4 yrs after BP oil spill, Mote Marine still finding oil in Gulf - WFLA News Channel 8

Years after BP spill, Mote Marine still finding oil in Gulf

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The April 20, 2010 explosion and subsequent oil spill had far-reaching consequences. The April 20, 2010 explosion and subsequent oil spill had far-reaching consequences.
SARASOTA COUNTY, FL (WFLA) - It's been nearly four years since the BP oil spill wreaked havoc in the Gulf of Mexico.

In April 2010, an explosion at the Deepwater Horizon oil rig the middle of the Gulf killed 11 people, and set in motion a chaotic environmental disaster.

More than 200 million gallons of oil poured out before the leak was plugged up, but the damage was already done.  Scientists from Mote Marine lab in Sarasota are working to determine the long term effects.

"In some locations, oil is still there," said Dr. Dana Wetzel, with Mote Marine Laboratory.

Over the past few years, she and her team have been collecting Gulf water samples near the spill site.  They have also been collecting fish samples.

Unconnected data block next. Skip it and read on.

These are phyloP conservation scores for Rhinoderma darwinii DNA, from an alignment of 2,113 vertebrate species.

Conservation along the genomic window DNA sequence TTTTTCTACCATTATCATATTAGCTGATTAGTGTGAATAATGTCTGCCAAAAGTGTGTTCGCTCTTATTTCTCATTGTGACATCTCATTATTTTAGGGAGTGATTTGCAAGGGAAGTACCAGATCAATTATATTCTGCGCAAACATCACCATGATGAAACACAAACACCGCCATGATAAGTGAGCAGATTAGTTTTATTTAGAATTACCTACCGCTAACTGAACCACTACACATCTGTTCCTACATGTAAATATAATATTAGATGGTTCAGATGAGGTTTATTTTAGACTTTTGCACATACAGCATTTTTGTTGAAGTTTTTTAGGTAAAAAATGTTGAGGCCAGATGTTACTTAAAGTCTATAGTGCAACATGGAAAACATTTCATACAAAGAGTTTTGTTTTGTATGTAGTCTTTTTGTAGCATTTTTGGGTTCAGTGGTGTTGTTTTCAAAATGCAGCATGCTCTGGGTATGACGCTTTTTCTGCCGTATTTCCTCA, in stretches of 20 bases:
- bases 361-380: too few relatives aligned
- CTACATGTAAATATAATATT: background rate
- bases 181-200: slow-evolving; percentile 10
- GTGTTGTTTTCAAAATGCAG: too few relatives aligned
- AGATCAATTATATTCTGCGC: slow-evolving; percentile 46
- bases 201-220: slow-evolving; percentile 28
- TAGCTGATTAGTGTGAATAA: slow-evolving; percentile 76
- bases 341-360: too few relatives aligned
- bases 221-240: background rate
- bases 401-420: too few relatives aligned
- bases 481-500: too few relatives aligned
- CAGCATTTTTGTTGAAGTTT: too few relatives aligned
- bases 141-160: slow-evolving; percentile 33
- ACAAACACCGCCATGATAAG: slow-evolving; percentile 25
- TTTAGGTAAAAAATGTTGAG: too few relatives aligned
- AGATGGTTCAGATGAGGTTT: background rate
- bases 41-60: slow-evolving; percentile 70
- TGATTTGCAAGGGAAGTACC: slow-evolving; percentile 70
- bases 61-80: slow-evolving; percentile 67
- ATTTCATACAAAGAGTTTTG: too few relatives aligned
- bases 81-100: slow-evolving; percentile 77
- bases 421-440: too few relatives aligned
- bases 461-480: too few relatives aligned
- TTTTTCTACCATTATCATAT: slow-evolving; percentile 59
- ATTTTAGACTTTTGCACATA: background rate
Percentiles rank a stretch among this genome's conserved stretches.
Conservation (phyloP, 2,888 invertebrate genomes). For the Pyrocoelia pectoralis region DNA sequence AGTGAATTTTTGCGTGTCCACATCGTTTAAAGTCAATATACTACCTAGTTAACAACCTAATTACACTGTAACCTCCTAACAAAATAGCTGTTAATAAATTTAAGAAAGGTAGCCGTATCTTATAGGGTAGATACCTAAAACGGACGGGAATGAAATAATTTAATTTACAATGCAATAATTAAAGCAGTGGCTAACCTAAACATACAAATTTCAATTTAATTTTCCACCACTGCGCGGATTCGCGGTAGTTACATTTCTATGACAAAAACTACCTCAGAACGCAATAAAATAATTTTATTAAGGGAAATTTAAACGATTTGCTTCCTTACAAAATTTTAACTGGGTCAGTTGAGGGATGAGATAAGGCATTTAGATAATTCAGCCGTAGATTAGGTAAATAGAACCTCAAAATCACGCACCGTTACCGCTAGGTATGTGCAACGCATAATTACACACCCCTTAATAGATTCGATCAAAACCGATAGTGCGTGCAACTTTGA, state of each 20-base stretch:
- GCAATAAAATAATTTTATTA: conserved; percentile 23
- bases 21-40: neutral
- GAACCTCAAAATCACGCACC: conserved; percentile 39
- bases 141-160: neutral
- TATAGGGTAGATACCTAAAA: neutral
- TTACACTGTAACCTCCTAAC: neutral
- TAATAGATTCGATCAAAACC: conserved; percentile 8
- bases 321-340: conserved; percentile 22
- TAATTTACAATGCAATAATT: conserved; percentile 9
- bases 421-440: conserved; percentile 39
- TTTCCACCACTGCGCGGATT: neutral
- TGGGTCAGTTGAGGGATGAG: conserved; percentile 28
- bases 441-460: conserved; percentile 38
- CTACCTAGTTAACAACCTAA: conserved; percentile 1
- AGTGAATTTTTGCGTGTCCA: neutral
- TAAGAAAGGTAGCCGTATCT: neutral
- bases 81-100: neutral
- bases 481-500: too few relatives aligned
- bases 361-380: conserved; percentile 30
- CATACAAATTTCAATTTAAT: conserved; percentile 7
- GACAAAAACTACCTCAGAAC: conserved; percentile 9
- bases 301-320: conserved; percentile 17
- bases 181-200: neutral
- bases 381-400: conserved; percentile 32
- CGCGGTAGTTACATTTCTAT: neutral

"When you have oil from the magnitude that we had from the deepwater horizon spill in areas that aren't used to that kind of oil load or concentration, there is a good likelihood that you're gonna have some lasting effects," Dr. Wetzel said.

Officials say the toxic oil could alter the animal's DNA, or severely disrupt its reproductive abilities.

So far, the team has found small traces of oil compounds in the samples.

"We can't say yet if they're related to the Deepwater Horizon or just the oil industry in general in the area," said Susan Snyder, a graduate student.

The team is creating new, innovative tests to learn more than was previously possible.

"We should be looking at this for a very long time. We don't know how long you're going to see effects from an oil spill. Is it 5 years? Is it 6 years?" asked Dr. Wetzel.

Millions of people depend on the gulf for food or livelihoods, so this research is vital.  For example, if they determine a certain species has been impacted then federal regulators will know whether to close the fisheries and prevent people from catching them so the species can heal.

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